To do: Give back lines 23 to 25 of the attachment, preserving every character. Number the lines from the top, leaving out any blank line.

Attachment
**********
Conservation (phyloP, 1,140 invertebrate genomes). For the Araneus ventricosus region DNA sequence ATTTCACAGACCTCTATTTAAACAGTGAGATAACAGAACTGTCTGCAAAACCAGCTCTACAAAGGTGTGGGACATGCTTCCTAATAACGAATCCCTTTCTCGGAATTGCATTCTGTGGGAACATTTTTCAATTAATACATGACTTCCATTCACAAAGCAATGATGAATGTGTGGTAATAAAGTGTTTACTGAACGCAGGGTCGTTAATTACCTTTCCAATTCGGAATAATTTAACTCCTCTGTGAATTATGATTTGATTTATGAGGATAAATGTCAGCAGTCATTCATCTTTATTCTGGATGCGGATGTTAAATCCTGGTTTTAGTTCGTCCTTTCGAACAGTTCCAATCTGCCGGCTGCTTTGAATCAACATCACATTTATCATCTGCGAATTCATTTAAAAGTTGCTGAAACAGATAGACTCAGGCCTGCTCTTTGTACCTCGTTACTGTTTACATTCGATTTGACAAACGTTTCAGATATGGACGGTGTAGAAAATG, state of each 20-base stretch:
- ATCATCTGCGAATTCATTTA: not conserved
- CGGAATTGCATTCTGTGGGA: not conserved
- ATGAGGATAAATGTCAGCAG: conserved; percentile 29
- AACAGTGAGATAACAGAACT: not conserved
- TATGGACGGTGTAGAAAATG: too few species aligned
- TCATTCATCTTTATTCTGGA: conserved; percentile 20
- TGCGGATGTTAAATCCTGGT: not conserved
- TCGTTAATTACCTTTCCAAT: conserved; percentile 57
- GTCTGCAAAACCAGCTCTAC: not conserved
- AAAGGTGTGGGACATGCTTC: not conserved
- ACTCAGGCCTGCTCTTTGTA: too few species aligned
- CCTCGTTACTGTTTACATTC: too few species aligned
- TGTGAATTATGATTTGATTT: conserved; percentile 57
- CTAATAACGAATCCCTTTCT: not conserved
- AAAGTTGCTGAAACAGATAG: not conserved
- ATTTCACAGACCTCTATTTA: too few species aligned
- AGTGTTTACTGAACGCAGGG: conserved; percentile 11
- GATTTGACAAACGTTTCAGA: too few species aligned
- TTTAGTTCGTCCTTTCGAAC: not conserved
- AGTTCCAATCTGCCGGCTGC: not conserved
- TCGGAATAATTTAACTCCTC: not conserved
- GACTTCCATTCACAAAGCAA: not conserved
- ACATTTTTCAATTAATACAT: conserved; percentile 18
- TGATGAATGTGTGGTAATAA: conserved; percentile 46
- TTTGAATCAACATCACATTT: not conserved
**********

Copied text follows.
- GACTTCCATTCACAAAGCAA: not conserved
- ACATTTTTCAATTAATACAT: conserved; percentile 18
- TGATGAATGTGTGGTAATAA: conserved; percentile 46